July 19, 2019 | 87° F

Rutgers University Democrats aim to increase political involvement


Courtesy of Rutgers University | Rutgers University Democrats host speakers and work towards having more students vote in the New Brunswick area in an attempt to encourage students to get involved with issues that will impact their lives.

With the effort put into the upcoming presidential election and the ongoing Democratic and Republican debates, the Rutgers University Democrats are active and working in a similar fashion right here on campus.

Rutgers University Democrats seek to promote political awareness and involvement in Democratic politics, said Manu Bhandari, Rutgers Democrats communications director and a School of Environmental and Biological Sciences senior.

Being the largest political organization at Rutgers, they encourage members of the Rutgers community and beyond it to get involved in the political process, according to their website.

“As an organization, part of our efforts include registering students to vote if they aren't registered, directing them to the appropriate facility to vote if they are on campus, reminding them how to cast an absentee or vote-by-mail ballot and reregistering them to vote if they so desire,” Bhandari said.

They also provide opportunities to intern and volunteer throughout New Jersey, according to their website. During the campaign season, they are especially active and aim their efforts at helping Democrats become elected in New Jersey.

The organization does not compete with any organizations on or off campus, Bhandari said.

“We often invite organizations such as Rutgers for Hillary, Rutgers for Bernie and Rutgers University College Republicans to participate in debates and discussions so our members understand issues from as many points of view as possible,” he said.

The organization meets every Wednesday at 9 p.m. in Van Dyck Hall on the College Avenue campus, where speakers such as freeholders, mayors and congressmen are invited to discuss the current state of the Democratic Party and their personal work, Bhandari said.

When they are not hosting guest speakers, they have political discussions covering the latest events happening in Democratic politics nationally and internationally, he said.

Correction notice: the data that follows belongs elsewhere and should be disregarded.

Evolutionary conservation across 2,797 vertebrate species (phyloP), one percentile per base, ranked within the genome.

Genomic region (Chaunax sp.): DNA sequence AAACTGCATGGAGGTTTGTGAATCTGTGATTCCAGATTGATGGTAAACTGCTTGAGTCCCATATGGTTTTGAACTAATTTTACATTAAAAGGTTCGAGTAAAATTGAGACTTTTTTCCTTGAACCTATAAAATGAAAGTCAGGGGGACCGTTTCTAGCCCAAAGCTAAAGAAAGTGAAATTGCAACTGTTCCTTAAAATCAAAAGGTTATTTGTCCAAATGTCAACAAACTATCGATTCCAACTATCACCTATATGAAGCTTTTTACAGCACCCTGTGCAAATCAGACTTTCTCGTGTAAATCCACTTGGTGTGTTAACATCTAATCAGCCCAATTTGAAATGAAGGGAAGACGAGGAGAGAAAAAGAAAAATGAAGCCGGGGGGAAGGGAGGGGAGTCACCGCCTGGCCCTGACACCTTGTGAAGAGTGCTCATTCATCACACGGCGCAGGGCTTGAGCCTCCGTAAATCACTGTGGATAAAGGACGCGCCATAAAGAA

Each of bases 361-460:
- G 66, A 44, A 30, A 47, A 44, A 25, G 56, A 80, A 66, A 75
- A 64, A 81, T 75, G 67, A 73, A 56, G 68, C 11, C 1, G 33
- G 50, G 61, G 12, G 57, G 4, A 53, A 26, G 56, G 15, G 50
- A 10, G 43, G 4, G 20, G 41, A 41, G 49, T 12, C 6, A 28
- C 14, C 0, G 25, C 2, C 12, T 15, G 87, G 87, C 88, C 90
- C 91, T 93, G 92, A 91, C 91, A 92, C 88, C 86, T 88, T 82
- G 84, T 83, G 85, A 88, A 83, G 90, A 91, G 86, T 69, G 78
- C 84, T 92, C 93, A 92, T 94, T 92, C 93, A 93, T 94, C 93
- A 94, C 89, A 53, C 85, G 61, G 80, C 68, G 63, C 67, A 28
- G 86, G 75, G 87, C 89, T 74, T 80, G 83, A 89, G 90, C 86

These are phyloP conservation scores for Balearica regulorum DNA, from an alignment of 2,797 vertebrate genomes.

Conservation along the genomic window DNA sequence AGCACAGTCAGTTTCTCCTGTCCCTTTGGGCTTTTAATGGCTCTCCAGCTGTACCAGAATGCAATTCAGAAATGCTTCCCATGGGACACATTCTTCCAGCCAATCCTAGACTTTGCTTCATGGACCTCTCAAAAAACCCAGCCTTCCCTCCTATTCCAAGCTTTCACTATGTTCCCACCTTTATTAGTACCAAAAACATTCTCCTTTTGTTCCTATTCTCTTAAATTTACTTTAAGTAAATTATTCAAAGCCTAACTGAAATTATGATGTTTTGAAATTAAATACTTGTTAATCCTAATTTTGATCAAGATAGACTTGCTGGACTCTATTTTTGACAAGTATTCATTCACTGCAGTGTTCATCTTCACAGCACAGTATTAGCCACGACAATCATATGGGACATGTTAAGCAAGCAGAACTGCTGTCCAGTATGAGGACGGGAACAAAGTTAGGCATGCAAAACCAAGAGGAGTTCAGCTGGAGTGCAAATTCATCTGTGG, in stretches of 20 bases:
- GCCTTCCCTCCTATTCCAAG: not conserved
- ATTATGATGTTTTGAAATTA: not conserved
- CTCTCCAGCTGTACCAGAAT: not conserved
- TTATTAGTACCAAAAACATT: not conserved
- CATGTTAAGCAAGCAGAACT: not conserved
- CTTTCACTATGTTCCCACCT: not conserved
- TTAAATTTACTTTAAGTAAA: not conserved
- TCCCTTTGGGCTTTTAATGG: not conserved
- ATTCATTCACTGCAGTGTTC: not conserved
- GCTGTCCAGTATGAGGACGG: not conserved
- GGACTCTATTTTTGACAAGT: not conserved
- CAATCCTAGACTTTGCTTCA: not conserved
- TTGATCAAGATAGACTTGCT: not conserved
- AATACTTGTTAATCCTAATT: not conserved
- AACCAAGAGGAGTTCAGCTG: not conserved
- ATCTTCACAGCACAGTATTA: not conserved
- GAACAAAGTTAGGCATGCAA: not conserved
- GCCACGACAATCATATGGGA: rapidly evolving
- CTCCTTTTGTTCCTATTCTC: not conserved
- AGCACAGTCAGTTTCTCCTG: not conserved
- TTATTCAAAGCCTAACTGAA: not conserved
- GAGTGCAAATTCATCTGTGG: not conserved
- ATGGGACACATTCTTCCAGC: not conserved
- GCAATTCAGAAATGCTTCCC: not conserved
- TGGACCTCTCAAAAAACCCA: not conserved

Most recently, the discussion topics focus on the primaries and discussing the candidates, he said.

The organization has allowed Michael Denis, co-president of the organization, a School of Arts and Sciences senior, who passionate about politics and political issues, to become involved closely with politicians at all levels and develop friendships and connections in and beyond the organization.

“Plus, working on Democratic politics as college students provides us a voice that our elected officials usually have issues reaching,” he said. “Elected officials that I've encountered always say how pleased they are to see youth take an interest in political issues.”

It is important that students take an interest in political issues at a young age because many issues like climate change and college affordability will impact students lives many years after they leave Rutgers, he said.

Every member has the opportunity to make an impact on his or her community and the lives of others through political activism, Denis said.

Although there are no negatives to the organization, there are certain constraints, Denis said.

Coursework, involvement in other organizations and personal lives can limit how active individuals are in the organization and how they interact with elected officials. But these are similar issues many Americans face regarding their involvement in the political system, he said.

Danielle Pocock, co-president and treasurer of Rutgers University Democrats and a Rutgers Business School senior, said right now as presidents, she and Denis are working to expand the club and have more people involved.

"I’ve gained massive amounts of leadership experience, connections and a better understanding of the political world (from the organization),” she said.


Noa Halff is a School of Arts and Sciences sophomore. She is an associate news editor for The Daily Targum. Follow her on Twitter @NoaHalff for more.

Noa Halff

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